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Financial Terms beginning with E

E Meeting
E Micro Forex Futures
E Mini
E. Linn Draper Jr.
E
EAFE Index
EAGLES
EBITA
Earnings before interest, taxes, and amortization refers to a company's earnings before the deduction of interest, taxes and amortization expenses. It is a financial indicator used widely as a measure of efficiency and profitability.
EBITDA Earnings Before Interest, Taxes, Depreciation and Amortization
EBITDA Margin
EBITDA To Fixed Charges
EBITDA To Interest Coverage Ratio
EBITDA to sales ratio
EBITDA
A company's earnings before interest, taxes, depreciation, and amortization is computed by considering a company's earnings before interest payments, tax, depreciation, and amortization are subtracted for any final accounting of its income and expenses. The EBITDA of a business gives an indication of its current operational profitability, i.e., how much profit it makes with its present assets and its operations on the products it produces and sells.
EBITDARM
ECB Announcement
ECN Broker
EPS Earnings Per Share
ETF Exchange Traded Fund
Each Way
An each-way bet is a wager offered by bookmakers consisting of two separate bets: a win bet and a place bet. For the win part of the bet to give a return, the selection must win, or finish first, in the event. For the place part of the bet to give a return, the selection must either win or finish in one of the predetermined places for the event, such as first place or second place. The odds paid on the place part of the bet are usually a fraction of the win odds. The trade-off being that one has a greater chance of making one's bet in trade for getting less payoff for doing so. Examples are domestic football knockout competitions where the quoted place terms may be.
Early Adopter
An early adopter or lighthouse customer is an early customer of a given company, product, or technology; in politics, fashion, art, and other fields, this person would be referred to as a trendsetter. The term originates from Everett M. Rogers' Diffusion of Innovations.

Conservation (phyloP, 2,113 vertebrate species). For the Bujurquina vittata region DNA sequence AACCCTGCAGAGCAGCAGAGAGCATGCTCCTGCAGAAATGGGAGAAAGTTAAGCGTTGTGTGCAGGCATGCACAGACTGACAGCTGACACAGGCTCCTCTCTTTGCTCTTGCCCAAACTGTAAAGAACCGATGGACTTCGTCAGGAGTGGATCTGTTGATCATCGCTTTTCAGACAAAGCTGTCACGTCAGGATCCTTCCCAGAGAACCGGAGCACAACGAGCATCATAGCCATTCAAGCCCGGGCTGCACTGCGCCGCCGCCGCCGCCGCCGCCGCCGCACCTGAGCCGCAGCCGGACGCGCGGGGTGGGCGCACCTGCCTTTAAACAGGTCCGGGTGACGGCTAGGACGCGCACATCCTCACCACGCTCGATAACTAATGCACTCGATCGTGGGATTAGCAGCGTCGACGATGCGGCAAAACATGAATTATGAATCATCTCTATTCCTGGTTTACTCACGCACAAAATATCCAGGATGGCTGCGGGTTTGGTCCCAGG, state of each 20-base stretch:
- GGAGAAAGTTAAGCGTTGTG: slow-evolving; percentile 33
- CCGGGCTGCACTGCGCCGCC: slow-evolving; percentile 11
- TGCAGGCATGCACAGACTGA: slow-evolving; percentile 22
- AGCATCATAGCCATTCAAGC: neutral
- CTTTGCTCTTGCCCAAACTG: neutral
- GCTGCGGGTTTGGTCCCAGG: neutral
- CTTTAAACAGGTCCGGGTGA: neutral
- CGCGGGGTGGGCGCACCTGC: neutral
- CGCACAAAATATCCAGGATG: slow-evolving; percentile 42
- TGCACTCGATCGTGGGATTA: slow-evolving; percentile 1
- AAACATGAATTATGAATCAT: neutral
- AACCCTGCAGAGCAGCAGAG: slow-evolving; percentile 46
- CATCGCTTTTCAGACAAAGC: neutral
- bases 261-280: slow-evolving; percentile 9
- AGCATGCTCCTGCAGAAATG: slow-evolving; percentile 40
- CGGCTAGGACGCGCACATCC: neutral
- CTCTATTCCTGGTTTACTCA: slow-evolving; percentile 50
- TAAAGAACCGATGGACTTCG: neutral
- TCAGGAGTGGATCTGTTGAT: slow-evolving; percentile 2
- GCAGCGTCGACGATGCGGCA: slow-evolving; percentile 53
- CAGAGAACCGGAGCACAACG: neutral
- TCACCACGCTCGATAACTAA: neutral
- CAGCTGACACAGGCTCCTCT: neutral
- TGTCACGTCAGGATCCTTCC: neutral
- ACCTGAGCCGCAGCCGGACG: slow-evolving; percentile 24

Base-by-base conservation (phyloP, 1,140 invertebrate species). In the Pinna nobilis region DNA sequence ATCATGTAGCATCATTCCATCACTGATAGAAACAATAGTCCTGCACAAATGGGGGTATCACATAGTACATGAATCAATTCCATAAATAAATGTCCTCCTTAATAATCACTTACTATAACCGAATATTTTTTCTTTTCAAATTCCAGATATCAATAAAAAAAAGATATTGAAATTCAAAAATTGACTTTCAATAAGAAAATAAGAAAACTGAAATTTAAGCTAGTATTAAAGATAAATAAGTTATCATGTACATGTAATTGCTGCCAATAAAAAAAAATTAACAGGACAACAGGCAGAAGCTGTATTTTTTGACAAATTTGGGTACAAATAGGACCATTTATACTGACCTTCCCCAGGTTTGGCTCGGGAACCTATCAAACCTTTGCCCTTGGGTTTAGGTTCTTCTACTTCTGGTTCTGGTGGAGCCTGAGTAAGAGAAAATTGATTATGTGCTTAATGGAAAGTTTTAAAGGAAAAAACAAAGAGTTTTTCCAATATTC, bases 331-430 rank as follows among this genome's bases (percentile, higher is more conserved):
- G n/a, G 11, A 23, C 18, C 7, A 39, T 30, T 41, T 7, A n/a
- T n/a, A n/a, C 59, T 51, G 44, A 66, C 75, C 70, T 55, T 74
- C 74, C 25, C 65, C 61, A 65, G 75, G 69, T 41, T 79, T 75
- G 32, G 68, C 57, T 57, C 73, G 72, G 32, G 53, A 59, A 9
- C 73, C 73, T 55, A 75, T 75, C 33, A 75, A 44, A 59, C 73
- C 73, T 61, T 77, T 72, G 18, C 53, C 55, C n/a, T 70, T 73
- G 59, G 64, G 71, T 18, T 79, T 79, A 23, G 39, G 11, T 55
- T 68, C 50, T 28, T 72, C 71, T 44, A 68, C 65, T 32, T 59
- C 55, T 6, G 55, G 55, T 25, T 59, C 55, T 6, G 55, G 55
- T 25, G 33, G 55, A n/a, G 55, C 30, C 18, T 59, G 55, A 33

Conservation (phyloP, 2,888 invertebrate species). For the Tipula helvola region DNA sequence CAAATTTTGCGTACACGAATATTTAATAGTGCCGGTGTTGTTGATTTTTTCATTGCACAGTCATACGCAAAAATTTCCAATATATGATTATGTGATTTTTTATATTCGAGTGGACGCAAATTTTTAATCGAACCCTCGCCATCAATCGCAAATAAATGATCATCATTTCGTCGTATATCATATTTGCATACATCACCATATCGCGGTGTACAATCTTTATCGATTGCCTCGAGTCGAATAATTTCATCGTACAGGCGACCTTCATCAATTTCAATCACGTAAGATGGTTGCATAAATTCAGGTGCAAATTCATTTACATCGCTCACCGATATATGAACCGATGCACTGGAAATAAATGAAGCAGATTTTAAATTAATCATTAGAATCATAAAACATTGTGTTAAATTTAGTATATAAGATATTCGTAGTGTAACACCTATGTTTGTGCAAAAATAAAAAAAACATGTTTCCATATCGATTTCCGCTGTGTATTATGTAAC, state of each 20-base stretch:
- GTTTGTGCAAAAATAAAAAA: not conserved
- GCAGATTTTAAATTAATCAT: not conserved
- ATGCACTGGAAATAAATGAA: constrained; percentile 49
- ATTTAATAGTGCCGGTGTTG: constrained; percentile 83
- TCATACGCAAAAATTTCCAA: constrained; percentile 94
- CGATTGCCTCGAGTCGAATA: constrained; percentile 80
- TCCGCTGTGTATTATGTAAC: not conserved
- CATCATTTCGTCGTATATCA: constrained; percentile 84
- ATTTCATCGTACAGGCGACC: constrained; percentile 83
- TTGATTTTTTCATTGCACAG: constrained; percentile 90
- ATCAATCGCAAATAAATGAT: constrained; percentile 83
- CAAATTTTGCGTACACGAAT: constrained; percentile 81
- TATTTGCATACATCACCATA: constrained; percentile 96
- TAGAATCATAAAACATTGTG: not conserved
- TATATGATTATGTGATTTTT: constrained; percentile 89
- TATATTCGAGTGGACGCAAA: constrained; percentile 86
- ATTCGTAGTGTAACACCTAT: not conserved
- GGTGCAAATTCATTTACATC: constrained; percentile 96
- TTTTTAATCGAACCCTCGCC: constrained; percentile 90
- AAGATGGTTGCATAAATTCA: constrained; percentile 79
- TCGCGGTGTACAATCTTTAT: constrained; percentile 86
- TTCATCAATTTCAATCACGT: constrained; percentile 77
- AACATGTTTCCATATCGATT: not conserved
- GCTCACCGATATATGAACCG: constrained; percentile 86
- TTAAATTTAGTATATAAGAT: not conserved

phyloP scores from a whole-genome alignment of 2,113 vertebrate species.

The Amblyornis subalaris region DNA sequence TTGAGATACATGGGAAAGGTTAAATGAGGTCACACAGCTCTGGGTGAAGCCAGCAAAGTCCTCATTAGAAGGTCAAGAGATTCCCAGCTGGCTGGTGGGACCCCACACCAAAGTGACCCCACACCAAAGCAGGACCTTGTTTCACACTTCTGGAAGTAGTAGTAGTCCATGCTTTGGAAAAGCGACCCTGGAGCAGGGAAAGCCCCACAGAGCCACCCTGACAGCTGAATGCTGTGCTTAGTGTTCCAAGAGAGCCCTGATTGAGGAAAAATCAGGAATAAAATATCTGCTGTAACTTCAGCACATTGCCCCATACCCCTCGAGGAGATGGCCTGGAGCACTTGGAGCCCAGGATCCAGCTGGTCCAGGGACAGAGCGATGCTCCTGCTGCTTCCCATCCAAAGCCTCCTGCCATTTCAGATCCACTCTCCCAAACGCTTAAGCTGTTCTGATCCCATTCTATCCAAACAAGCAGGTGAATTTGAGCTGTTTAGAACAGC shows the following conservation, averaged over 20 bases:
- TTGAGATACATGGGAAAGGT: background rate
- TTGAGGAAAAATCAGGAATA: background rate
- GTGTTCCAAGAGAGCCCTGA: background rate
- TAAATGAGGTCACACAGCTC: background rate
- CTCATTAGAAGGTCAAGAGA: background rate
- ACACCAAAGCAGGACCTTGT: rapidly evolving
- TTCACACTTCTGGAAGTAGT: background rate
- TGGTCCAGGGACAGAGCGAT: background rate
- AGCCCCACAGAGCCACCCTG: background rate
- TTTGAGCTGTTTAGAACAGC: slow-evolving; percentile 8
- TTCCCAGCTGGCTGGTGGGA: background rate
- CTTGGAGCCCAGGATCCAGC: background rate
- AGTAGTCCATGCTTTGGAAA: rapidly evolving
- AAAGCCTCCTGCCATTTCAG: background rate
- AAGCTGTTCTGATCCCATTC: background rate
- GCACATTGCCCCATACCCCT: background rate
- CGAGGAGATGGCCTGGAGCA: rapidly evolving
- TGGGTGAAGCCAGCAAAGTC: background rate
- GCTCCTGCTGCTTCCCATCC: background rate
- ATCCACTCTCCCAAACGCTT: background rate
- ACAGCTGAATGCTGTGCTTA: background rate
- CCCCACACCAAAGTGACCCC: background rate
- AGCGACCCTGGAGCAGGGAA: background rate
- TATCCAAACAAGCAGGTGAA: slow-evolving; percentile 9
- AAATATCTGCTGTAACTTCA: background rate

Early Amortization
Early Exercise
Early Majority
Early Withdrawal
Earmarking
Earned Income Credit (EIC)
Earned Income
Earned Premium
Earnest Money
An earnest payment is a specific form of security deposit made in some major transactions such as real estate dealings or required by some official Procurement processes to demonstrate that the applicant is serious and willing to demonstrate an earnest of good faith about wanting to complete the transaction.
Earning Assets
Earning Potential
Earning The Points
Earnings Allowance
Earnings Announcement
Earnings Before Interest, Depreciation, Amortization and Exploration (EBIDAX)
Earnings Before Interest, Depreciation And Amortization (EBIDA)
Earnings Before Interest, Tax, Amortization And Exceptional Items (EBITAE)
Earnings Before Interest, Tax and Depreciation (EBITD)
Earnings Before Interest, Taxes, Depreciation, Amortization, and Restructuring or Rent Costs (EBITDAR)
Earnings Before Interest, Taxes, Depreciation, Amortization And Special Losses (EBITDAL)
Earnings Before Interest, Taxes, Depreciation, Depletion, Amortization and Exploration Expenses (EBITDAX)
Earnings Before Interest & Tax (EBIT)
Earnings Before Interest After Taxes (EBIAT)
Earnings Before Tax (EBT)
Earnings Call
An earnings call is a teleconference, or increasingly a webcast, in which a public company discusses the financial results of a reporting period via an 800 number and on the internet. The name comes from earnings per share, the bottom line number in the income statement divided by the number of shares outstanding. The U.S. based National Investor Relations Institute says that 92% of companies represented by their members conduct earnings calls and that virtually all of these are webcast. Transcripts of calls may be made available either by the company or a third party.
Earnings Credit Rate (ECR)
Earnings Estimate
Earnings Management
Earnings management, in accounting, is the act of intentionally influencing the process of financial reporting to obtain some private gain. Earnings management involves the alteration of financial reports to mislead stakeholders about the organization's underlying performance, or to "influence contractual outcomes that depend on reported accounting numbers."
Earnings Momentum
Earnings Multiplier
Earnings Per Share (EPS)
Earnings Power Value (EPV)
Earnings Power
Earnings Recast
Earnings Season
Earnings Surprise
An earnings surprise, or unexpected earnings, in accounting, is the difference between the reported earnings and the expected earnings of an entity. Measures of a firm's expected earnings, in turn, include analysts' forecasts of the firm's profit and mathematical models of expected earnings based on the earnings of previous accounting periods.
Earnings Yield
Earnings yield is the quotient of earnings per share divided by the share price. It is the reciprocal of the P/E ratio.
Earnings